The trio behind 2012’s fever dream–like Lowlife return with a hallucinatory story focused on a woman and her child enveloped by creeping dread upon retreating to a remote coastal estate.
Seth A. Smith
A woman and her child are enveloped by an eerie atmosphere and creeping dread upon retreating to a remote coastal estate in The Crescent, Seth A. Smith's hypnotic collision of supernatural surrealism and verité aesthetics. Having deliriously blended sensibilities reminiscent of the two Davids (Cronenberg and Lynch) with their fever-dream debut Lowlife, Smith, producer Nancy Urich, and screenwriter Darcy Spidle again conjure an unnerving and psychedelic horror trip while cementing their reputation as Canada's most indelible melders of genre and the avant-garde.
The trio boldly rests this uncanny drama on two first-time performers. Danika Vandersteen rises to the challenge with cracking stoicism, portraying a woman haunted by encroaching otherworldly entities and keeping it together while drowning in grief. But her two-year-old co-star steals the show. The natural, unrehearsed presence of young Woodrow Graves (the real-life son of Smith and Urich) endears but also imbues the film with an unpredictable, occasionally anxious undercurrent. And that makes for a unique counterpoint to the controlled, stylish spectacle of the cosmic interludes that the film oscillates into through its experimental and enthralling employment of paint marbling.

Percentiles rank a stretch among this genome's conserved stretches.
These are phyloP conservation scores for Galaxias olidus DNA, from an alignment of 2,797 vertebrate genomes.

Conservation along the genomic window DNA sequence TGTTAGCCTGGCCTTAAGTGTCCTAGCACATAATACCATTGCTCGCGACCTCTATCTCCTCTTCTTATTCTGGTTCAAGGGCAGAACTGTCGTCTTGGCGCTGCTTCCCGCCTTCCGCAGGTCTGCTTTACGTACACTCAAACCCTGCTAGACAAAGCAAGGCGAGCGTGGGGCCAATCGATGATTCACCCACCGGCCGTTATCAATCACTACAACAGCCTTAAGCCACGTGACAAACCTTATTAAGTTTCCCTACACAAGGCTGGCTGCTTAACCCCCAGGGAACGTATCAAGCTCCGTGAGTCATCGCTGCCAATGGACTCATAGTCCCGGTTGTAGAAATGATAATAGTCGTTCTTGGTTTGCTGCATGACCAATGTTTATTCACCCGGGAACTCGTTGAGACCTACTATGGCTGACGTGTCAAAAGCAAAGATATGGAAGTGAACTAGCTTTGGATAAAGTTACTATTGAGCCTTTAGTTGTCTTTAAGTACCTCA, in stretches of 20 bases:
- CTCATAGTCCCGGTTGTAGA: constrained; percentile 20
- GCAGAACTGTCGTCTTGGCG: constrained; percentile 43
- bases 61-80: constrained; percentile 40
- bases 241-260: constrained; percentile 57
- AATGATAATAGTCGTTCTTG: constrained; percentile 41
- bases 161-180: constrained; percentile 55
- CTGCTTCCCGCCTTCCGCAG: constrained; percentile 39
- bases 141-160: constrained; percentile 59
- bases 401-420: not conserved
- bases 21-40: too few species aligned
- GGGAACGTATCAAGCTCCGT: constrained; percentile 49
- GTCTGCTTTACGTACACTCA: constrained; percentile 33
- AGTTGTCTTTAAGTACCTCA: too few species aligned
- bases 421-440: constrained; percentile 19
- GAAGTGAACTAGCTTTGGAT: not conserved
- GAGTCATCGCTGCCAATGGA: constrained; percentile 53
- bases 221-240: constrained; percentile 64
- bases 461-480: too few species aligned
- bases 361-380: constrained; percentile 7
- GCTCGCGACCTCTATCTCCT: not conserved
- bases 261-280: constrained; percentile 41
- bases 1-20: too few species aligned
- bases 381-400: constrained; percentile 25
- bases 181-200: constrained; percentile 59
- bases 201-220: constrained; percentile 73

Evoking the ambition and hallucinatory heights of fiercely independent horror films such as Messiah of Evil, Eyes of Fire, and Beyond the Black Rainbow, The Crescent casts a spell that truly haunts.